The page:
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The dizzying intellect of Tom Glavine

Jul 23, 2014, 12:16 PM EDT

Articles about new Hall of Famers probably should not begin with personal stories, but back in 1991, when I was 24 years old, I found myself panicked in the Atlanta Braves clubhouse. Every sportswriter, I suspect, has a story about their first time in a professional clubhouse or locker room. That’s a scary place for a rookie writer. The clubhouse is a place where a writer is allowed but not necessarily welcome, a place where a writer is grudgingly allowed to observe (up to a point), but it is made perfectly clear that the writer does not belong.

Anyway, I was standing there, trying to figure out what to do, and I can only imagine how out of place I looked. The Braves had caught us all by surprise. Back then I worked at The Augusta Chronicle, 120 or so miles away, and the one thing that seemed sure was that I would not be writing any baseball. The Braves had lost 97 games the year before, 97 the year before that and 106 the years before that. It was during that stretch that an Atlanta newspaper asked readers to send in catchy Braves slogans, and one of those readers earned eternal fame by coining: “Atlanta Braves baseball: Better than getting hit in the head with a hammer, unless it’s a doubleheader.”

The 1991 Braves were a .500 team on July 4, a mildly surprising but generally uninteresting fact, and they plodded along for a little longer, and a little longer, and in early August they were 10 games over .500. On Aug. 27 they moved into a first-place tie with the Dodgers. I cannot even begin to relate how certain everyone was that the Braves would fall apart, but somehow, they did not (and would not for a dozen years). The winning was persistent enough that finally my sports editor sent me to write my first Major League Baseball game. I was insanely nervous, and utterly clueless, and then I found myself in the clubhouse after a victory with no idea whatsoever what I was supposed to do next. I felt a hand on my shoulder.

[MORE: Glavine, Maddux, Thomas headed to Cooperstown]

“You look lost,” Tom Glavine said.

“Um, well, no, I’m from the Augusta Chronicle and, um, I’m supposed to, um, write a story.”

“Yeah, I figured that,” Glavine said. “Come over to my locker, I’ll help you with your story.”

I don’t know that the conversation was quite that decipherable. I’m sure I did a lot more hemming and hawing. And I’m not sure that Glavine said those exact words. But both points were expressed. I was panicked, and he had chosen to help. I followed Glavine to his locker, he told me all about the Braves season and I wrote a story. And I have never forgotten the kindness.

So, I claim no objectivity when it comes to Glavine’s awesomeness. I have always viewed Glavine’s career through that prism — the guy who saved me when I was young. It’s funny because, looking back, he was young, too. He was not even a year older than me. He was not much bigger than me. But worlds separated us. Glavine was having his breakout season — he would win his first of two Cy Young Awards.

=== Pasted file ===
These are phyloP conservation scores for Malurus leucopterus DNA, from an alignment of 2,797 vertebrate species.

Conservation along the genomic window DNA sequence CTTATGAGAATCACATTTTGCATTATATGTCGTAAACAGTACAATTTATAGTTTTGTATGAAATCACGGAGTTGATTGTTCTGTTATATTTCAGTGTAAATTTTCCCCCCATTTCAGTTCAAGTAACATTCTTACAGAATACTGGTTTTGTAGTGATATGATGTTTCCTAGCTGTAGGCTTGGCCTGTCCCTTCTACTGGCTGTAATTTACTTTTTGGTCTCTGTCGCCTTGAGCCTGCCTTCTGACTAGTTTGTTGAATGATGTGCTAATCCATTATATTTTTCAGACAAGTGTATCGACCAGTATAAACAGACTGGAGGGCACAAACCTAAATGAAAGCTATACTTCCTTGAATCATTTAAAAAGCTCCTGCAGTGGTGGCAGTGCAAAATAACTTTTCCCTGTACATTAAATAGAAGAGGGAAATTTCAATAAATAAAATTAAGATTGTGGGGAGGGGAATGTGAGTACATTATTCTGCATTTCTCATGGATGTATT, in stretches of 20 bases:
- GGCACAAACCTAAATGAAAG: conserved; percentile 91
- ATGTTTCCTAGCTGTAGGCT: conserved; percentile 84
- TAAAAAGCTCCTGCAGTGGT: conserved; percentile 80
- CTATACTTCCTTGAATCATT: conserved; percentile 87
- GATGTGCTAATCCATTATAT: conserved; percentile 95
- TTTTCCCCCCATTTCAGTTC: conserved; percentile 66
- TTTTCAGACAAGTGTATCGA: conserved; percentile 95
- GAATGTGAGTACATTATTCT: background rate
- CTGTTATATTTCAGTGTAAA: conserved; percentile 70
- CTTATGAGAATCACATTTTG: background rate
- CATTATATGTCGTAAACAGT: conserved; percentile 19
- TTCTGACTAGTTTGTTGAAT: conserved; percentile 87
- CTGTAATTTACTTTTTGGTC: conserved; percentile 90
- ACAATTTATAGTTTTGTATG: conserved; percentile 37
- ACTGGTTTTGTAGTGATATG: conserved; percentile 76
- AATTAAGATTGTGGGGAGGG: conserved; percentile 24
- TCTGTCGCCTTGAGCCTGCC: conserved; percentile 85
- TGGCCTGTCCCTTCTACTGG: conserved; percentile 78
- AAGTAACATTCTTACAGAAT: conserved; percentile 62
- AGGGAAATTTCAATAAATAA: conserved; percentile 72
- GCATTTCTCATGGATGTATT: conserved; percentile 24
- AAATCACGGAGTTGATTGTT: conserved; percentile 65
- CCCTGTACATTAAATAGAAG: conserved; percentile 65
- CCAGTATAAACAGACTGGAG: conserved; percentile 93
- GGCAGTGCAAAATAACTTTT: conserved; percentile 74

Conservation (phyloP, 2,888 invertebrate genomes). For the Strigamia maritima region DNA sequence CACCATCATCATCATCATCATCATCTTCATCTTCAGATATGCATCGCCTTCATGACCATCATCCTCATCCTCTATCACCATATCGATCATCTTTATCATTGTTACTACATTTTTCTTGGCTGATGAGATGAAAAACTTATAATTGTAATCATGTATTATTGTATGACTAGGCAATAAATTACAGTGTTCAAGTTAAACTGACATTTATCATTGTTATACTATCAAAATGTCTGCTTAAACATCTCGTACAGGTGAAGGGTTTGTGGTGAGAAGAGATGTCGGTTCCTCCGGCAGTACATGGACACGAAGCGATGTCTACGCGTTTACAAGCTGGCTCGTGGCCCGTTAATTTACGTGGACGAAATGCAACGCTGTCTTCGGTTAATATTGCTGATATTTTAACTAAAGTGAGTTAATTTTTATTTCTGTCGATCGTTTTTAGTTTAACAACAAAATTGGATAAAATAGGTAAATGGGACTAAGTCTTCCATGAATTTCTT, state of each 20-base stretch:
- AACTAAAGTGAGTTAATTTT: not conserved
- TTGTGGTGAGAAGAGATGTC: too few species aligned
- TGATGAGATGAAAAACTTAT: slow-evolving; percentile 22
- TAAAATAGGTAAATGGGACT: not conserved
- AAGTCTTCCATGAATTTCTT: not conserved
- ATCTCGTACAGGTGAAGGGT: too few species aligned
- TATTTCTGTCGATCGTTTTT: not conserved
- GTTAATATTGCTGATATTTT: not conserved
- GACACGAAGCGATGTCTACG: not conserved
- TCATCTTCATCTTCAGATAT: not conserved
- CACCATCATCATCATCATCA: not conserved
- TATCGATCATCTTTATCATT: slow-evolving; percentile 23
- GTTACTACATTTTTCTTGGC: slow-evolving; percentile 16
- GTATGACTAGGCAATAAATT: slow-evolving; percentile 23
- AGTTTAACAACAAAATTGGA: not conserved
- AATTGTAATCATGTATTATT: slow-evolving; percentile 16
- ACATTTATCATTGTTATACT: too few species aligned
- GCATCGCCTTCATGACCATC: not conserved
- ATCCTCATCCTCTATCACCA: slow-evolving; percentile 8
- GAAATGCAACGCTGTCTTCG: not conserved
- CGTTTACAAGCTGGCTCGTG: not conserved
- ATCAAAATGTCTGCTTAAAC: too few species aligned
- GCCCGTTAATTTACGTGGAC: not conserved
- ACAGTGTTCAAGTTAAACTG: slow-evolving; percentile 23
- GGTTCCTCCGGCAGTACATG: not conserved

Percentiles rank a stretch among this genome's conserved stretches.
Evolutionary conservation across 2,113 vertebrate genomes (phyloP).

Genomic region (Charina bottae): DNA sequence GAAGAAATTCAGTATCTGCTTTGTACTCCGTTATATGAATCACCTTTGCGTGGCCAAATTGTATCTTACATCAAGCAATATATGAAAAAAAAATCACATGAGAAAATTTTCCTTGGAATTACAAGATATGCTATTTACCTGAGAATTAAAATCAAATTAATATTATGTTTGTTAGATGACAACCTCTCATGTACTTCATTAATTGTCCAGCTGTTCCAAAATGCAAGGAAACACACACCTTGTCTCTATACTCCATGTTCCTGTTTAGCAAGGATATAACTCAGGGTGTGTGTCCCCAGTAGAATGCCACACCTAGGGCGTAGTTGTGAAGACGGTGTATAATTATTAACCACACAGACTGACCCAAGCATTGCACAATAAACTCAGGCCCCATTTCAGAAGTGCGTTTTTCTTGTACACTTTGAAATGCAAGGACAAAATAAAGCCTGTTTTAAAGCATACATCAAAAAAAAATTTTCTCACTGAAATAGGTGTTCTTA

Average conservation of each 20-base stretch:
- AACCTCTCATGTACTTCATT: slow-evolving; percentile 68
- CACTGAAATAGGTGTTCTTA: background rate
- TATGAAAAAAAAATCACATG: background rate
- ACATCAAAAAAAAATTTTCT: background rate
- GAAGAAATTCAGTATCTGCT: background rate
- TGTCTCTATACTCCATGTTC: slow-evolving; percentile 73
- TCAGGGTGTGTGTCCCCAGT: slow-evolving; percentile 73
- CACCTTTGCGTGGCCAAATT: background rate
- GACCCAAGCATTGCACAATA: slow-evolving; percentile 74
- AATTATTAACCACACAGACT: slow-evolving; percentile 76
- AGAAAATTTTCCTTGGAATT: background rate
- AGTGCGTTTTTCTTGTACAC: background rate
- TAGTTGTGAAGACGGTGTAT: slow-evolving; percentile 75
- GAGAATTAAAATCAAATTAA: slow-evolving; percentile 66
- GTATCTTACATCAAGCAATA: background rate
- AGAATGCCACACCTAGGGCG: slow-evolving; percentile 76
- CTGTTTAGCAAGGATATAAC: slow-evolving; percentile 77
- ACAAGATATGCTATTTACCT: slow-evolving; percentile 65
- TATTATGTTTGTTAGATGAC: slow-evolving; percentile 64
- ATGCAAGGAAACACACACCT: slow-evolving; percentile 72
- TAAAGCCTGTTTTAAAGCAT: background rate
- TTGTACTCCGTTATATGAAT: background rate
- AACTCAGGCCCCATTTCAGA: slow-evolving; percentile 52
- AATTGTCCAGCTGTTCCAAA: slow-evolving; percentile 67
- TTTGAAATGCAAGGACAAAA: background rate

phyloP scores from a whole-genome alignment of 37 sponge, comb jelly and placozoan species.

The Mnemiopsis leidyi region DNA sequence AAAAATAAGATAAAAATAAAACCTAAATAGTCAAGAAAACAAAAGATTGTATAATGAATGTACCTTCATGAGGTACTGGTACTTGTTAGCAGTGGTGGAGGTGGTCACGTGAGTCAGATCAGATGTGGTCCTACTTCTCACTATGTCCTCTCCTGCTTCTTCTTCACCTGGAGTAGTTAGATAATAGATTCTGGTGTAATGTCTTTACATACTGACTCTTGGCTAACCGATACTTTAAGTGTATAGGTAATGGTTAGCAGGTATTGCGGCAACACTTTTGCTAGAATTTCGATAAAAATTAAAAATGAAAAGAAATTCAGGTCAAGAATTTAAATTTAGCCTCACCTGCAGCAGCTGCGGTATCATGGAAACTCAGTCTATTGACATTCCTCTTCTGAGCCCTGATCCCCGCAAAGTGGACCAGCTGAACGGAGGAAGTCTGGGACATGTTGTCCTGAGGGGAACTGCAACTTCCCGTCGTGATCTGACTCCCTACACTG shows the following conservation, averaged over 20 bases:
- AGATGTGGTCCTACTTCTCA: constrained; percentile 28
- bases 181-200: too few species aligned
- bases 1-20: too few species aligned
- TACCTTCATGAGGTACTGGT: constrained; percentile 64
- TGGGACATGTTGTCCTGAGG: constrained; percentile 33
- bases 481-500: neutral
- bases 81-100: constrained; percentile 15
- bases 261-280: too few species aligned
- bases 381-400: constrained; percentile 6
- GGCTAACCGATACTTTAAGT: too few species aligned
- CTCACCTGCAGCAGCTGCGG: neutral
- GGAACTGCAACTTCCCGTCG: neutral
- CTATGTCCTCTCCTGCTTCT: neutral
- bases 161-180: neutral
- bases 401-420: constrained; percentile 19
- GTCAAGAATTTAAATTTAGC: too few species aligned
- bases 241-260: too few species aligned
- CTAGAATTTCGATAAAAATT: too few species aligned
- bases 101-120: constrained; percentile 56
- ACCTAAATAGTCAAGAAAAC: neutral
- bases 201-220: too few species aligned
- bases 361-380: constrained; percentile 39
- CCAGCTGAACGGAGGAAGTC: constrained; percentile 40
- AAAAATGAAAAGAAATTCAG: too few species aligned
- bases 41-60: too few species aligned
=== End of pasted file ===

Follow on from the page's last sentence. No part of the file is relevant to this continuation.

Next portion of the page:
[Calcaterra: Glavine -- Skinny, sweating and scared]

What’s easy to miss is that Glavine, for most of his career, was a power pitcher. It’s easy to miss because, compared to other stars of his time, Glavine did not strike out a lot of hitters. Also he grew famous for the circle change-up that he perfected.

But especially early in his career, Glavine threw his fastball in the low-to-mid 90s, he had a hard slider he could mix in with a curveball and he was great athlete (he was taken in the fourth round of the NHL Entry Draft). The reason he did not strike out that many (among 300 game winners, only Early Wynn had a lower strikeout-to-walk ratio) was because strikeouts were not his thing.

What was his thing? Well … remember the “Battle of wits” scene in “The Princess Bride?”

“But it’s so simple – all I have to do is divine from what I know of you. Are you the sort of man who would put the poison into his own goblet or his enemy’s? Now, a clever man would put the poison into his own goblet because he would know that only a great fool would reach for what he was given. I am not a great fool, so I clearly cannot choose the wine in front of you. But you must have known I was not a great fool. You would have counted on it. So I can clearly not choose the wine in front of me.”

That, in a beautiful and hilarious paragraph, was Tom Glavine’s pitching style. His poison was simply this: He intended to get the hitter to swing a pitch at the knees and three inches outside the strike zone. The only question was how he was going to do it. The battle of wits had begun!

[MORE: Glavine's reaction to Hall call]

One way Glavine might do this was to throw every single pitch at the knees and three inches outside the strike zone. It certainly seemed that entire games went by when Glavine did not throw even one strike. This strategy — the “look, eventually the hitter has to swing” strategy — was brutally effective.*

*This was especially effective — anti-Braves fans will tell you — because many of those Glavine pitches three inches outside of the strike zone were actually called strikes by accommodating umpires. This is certainly sour grapes up to a point. But it will be interesting to see if Glavine, among his Hall of Fame speech thank yous, throws one out there to the home-plate umpires.

Another of Glavine’s strategies was to throw the exact pitch that he should not throw. The great Tony Gwynn used to say that one of his great pleasures was matching up against Glavine because he knew that anything was on the table. A 2-0 change-up? Maybe. A down-the-middle fastball at 0-2? Possible. A slider in a fastball count, a fastball in a change-up count, a 3-2 pitch at the knees and three inches outside? You bet. With others, Gwynn more or less knew what was coming because he had studied them so intently. With Glavine, though Gwynn had studied him even more, his best strategy was to expect PRECISELY what he did not expect. That made for some epic matchups.